Verse Week Review: May B. by Caroline Starr Rose

Verse Week Review: May B. by Caroline Starr Rose

Before putting my fingers to the keyboard to write my review of May B., a middle grade novel in verse by Caroline Starr Rose, I went to the Poetry Foundation's website to see if my confusion between poetry and prose could be clarified. The answer I found didn't particularly surprise me.

To put it in the simplest of terms, it's all about snobbery. Poetry, according its aficionados, stands several rungs above verse. Verse does not--according to them--employ the sophisticated use of language that poetry does.

Alrighty then...

Keats apparently writes poetry and Robert Service apparently writes verse. What's the difference? I've yet to answer that one but I will say that I read Service for pleasure, for the joy of his playful and often robust use of language. Keats I read as assigned work in my studies at the universities where I earned my degrees. I enjoy and appreciate Keats, so I am not picking on his work, I promise. My point is about the joy of language, pure and simple.

It was Robert Service who my aunt used to recite around the campfire when we gathered after a fantastic day of swimming and hiking on our family outings (my family, come to think about it, was a bit odd). She recited verses that stays with me all these many years later.

One of my favorite poets, Emily Dickinson, defined how she knows something is poetry. I lean on her words when asked what it means to call something poetic.

“If I read a book and it makes my whole body so cold no fire can ever warm me. I know that is poetry. If I feel physically as if the top of my head were taken off. I know that is poetry. These are the only ways I know it. Is there any other way?”

No there isn't. You feel the language as it blends itself into your own experience. Call it poetry, verse or prose. 

May B, takes verse straight to your heart. May Betts is thirteen years old and the youngest in her family. She the dubious distinction of being sent to help a young wife settle into married life fifteen miles from May's family's Kansas homestead. The Oblinger couple aren't savvy about survival in the wilds of the 1800s Kansas prairie and Mr. Oblinger will pay for help and companionship for his young wife. The Betts need the money, so one fall day May leaves school and her home to stay “only until Christmas.”

I watch the wagon
until I see nothing on the open plain.
For the first time ever,
I am alone.

She felt alone even when Mrs. Oblinger sat beside her. 

“I was wrong in trying this,”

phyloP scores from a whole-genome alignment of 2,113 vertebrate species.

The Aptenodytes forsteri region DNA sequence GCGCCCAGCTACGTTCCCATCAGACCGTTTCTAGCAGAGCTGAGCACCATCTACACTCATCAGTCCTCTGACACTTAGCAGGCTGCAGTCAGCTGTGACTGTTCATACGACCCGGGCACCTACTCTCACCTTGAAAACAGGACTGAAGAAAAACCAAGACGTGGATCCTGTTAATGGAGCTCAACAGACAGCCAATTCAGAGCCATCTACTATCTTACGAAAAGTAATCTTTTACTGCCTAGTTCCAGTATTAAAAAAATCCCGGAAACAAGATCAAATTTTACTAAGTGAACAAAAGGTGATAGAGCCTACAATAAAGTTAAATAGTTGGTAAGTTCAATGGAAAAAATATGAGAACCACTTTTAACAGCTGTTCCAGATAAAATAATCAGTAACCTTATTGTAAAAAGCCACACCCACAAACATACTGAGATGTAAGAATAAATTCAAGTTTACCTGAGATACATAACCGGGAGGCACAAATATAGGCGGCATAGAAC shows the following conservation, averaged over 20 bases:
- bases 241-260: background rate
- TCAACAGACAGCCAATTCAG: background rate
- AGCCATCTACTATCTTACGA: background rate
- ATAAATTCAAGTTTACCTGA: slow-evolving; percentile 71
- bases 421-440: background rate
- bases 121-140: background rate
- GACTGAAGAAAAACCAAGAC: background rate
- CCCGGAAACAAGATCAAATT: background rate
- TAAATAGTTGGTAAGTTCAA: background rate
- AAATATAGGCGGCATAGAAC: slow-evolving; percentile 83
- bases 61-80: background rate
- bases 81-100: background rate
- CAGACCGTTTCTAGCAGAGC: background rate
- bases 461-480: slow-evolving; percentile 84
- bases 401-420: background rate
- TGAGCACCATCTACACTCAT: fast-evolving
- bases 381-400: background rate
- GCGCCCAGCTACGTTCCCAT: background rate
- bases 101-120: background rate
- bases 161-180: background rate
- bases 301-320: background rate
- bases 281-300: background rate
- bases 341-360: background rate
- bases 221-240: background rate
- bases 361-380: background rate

Mrs. Oblinger says,
“but his letter was so kind.
I didn't think through prairie living.”
“If my brother hadn't shown him my
  photograph,
I wouldn't be stuck here.”

Beautiful yet plain language pulls you into the verse as if you too can experience what May experienced living a solitary life in the cold prairie with two people who didn't have an inkling how to live with joy in their lives, regardless of their surroundings.

May's complex character comes through verse in much the way stream of conscious thought does.

Its elemental emotions literally make you feel what May feels, what passes through her mind. Without using the term dyslexic, it's clear May must work harder to overcome difficulties in reading. She remember when her teacher forced her to read aloud at school. Other students learn of her struggle as she stumbles over words. They begin what to them is a jocular chant. To May it's a painful litany.

Maybe May B. can
Maybe May B. can't

When she finds herself left alone facing solitude with limited provisions and fuel for heat, it's clear that May can and will overcome. With a wolf literally at her door, you learn of her strength and power in a way that feels firsthand.

Through the beauty of her thoughts, the verses wrap themselves about you and the emotions May faces become understood in their purest form. 

In one of the most poignant scenes in the book, she sits alone and desolate wrapped in a quilt sitting beneath a table in the Oblingers' sod  cabin which is  held together with frozen mud. She contemplates her dire situation.

Wouldn't it be better
to
forget
to 
care?
Wouldn't it be easier
to stay  in the hazy place where dreams come,
to simply fade away?
I crouch under the table,
listening to the rain
drip on the supper dishes I left out
in my rush
to stay dry.
My thoughts drift back to Teacher.
I can't let them happen
here,
under the table,
where there's no task to keep me busy.

Survival requires food and heat. May can. There's no room for May can't. Catching fish with her fingers in a frozen stream, making what supplies she does have last and waiting until her father will come to bring her back home requires time.

Time was made
for others,
not for someone
all alone.

Time makes room for thought as May resolutely struggles to survive. She wonders about her Pa, his reasons for sending her to this cabin.

I am going to stay here,
wrapped in these quilts,
let the fire die,
or maybe starve,
whichever comes first.
Then Pa will be sorry
for sending me here.
Was it worth
those few dollars
to find
your daughter dead?

May's journey from security to a fearsome struggle for survival and finally to a deeper understanding of herself, her family and others.

This feeling comes through beautifully in the final lines of this beautiful novel in verse.

Even though I know
my geography,
even though I understand what is and 
isn't real,
there's no reason to stop hoping
that sometime
I might find it,
that distant place
where the sun journeys
and earth at last meets the sky.

May B. can and will succeed. If she fails, she knows that she'll get up, shake off her disappointment and move forward until she finds her own place where earth meets the sky.

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